The kiss they share, while beautifully depicted was ruined by some unnecessary dialogue. I loved the background imagery of Tony Zucco and a younger Dick crying out for his parents. However, I think that was more than enough to get the point across about how hard it is for Dick to let go and really fall for Sonia. I didn’t need the “It’s…I mean…your dad was Tony Zucco…” speech bubble. Just his sorrowful expression and Sonia’s hurt confusion would’ve been plenty powerful. Let the art do the talking. It’s a great scene that feels as if it was weakened by an editorial decision to dumb things down for the audience.

So they found time to fit in the Grayson/Zucco relationship drama, Batgirl, and a big mystery involving the murder of Jimmy that culminates in one heck of an ending that’s full of action and really brilliant Joker dialogue that’ll definitely remind you of Batman Beyond: Return of the Joker. Higgins’ Joker is very much the Mark Hamill version at its darkest.

The Joker’s look is also one of the best I’ve seen so far. It doesn’t top what Capullo or Gleason did, but I would put it at a strong third place. I believe I’ll make a poll soon where we all vote on which faceless Joker was the best and see what the whole bat-community thinks. The book as a whole looks very good. The entire art team of Barrows, Ferreira, and Reis did a fantastic job and really got to show their range. There’s a wide variety of scenes here with a vastly different emotional charge that needed the right amount of expression. Reis’ colors set the mood perfectly and the ending of this comic was very cinematic with its detailed set piece and use of shadows.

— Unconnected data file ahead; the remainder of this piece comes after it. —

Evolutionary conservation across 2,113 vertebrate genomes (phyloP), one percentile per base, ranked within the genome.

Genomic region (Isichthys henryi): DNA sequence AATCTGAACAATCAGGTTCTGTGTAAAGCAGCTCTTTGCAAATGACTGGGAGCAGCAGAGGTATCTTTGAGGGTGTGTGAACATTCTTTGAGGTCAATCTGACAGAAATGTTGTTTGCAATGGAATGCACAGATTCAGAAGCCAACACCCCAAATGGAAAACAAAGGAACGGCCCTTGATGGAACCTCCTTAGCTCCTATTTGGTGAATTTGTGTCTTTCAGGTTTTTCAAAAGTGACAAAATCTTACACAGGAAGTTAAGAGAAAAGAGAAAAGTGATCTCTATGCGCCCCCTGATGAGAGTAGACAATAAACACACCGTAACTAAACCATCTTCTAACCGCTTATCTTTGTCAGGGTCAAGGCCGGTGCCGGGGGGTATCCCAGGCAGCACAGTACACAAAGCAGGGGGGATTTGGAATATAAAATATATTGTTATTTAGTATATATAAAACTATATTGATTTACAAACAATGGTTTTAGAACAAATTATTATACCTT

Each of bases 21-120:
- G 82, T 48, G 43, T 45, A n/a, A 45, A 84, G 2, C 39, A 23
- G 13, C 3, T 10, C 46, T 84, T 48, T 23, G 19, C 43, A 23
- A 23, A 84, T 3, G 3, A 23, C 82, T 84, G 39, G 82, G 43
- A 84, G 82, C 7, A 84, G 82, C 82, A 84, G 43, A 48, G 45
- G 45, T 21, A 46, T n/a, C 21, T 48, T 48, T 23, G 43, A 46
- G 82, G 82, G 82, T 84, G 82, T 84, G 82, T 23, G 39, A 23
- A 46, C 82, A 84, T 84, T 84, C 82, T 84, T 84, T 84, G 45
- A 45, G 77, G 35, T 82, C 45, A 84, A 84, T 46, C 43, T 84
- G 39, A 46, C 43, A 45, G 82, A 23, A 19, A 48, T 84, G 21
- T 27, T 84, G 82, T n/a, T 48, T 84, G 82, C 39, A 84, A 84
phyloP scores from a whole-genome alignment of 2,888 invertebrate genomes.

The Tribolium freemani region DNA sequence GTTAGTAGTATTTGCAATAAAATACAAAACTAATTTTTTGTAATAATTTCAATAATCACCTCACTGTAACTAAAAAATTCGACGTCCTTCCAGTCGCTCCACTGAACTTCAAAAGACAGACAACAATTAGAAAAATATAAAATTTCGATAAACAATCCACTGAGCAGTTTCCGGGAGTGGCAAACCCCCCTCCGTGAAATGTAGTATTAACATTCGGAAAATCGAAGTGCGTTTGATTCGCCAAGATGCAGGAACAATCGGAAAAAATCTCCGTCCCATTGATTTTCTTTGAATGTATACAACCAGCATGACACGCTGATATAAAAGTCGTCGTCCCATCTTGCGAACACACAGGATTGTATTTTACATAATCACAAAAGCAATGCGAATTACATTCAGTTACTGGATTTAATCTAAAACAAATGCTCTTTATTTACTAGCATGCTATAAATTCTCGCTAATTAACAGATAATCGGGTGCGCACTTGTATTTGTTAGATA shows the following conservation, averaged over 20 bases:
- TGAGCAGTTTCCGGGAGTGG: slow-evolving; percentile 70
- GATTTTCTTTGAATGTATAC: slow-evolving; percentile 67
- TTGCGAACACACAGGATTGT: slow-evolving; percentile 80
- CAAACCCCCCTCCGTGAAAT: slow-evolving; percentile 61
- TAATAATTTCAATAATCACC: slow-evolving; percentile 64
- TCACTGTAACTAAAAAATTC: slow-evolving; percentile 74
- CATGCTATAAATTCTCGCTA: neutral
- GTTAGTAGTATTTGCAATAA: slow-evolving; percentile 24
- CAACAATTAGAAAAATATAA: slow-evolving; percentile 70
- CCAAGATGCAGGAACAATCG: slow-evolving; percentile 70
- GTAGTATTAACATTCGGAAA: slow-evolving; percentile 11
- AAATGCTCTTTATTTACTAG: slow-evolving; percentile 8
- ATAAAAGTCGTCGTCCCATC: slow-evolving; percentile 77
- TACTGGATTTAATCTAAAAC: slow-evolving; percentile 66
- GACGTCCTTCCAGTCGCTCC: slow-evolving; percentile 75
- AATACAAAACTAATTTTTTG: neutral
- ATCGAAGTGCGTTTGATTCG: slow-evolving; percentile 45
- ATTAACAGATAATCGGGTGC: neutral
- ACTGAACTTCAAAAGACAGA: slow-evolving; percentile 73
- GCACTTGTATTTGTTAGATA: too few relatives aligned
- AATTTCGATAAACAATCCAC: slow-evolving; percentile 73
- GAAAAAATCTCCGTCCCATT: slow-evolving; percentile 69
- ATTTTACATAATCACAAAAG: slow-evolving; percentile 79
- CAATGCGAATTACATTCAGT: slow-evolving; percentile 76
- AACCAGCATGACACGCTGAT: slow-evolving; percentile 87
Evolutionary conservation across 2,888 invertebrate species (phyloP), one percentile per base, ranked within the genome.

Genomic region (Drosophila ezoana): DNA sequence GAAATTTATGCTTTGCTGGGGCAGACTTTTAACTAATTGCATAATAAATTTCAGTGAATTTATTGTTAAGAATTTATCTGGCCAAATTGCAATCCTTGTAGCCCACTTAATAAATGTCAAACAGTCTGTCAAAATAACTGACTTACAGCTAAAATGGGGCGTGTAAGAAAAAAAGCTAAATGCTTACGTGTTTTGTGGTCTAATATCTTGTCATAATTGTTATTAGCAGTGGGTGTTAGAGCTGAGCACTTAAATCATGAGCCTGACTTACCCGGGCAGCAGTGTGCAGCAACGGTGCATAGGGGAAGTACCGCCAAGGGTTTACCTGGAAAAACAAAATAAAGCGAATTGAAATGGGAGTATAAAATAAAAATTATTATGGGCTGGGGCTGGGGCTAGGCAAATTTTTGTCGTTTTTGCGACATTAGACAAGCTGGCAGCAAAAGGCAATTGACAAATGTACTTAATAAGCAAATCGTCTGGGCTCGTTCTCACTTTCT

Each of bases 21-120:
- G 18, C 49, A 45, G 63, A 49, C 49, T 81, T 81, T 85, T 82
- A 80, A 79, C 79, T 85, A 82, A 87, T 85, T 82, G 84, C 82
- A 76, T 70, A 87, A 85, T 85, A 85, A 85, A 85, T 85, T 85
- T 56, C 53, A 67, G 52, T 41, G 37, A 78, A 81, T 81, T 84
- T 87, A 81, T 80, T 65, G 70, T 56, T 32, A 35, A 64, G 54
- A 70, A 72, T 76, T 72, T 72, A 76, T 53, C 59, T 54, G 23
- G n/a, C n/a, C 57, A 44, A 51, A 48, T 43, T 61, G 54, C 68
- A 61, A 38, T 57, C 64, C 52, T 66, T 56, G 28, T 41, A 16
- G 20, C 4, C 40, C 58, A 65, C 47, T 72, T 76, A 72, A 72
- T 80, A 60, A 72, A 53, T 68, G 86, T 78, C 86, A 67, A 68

There’s never a dull moment in Nightwing #15. It’s a great issue that’s perfectly paced to squeeze in a lot of really entertaining material. I even double checked, wondering if it was a longer issue than usual! It’s so dense with so much great stuff going on that I’m certain it’s a book Nightwing fans will want to read more than once. And kudos to Kyle Higgins for having the guts to use his own characters to raise the body count! No red-shirts here! He knocks off characters that readers have gotten to know, characters we’ve all invested in over the past year. It’s a crossover tie-in that has real value and doesn’t feel like a cash-grab. The Joker’s appearance actually has a major impact on this series. That’s a wonderful thing and it makes Nightwing #15 a must-read.

SCORE: 10/10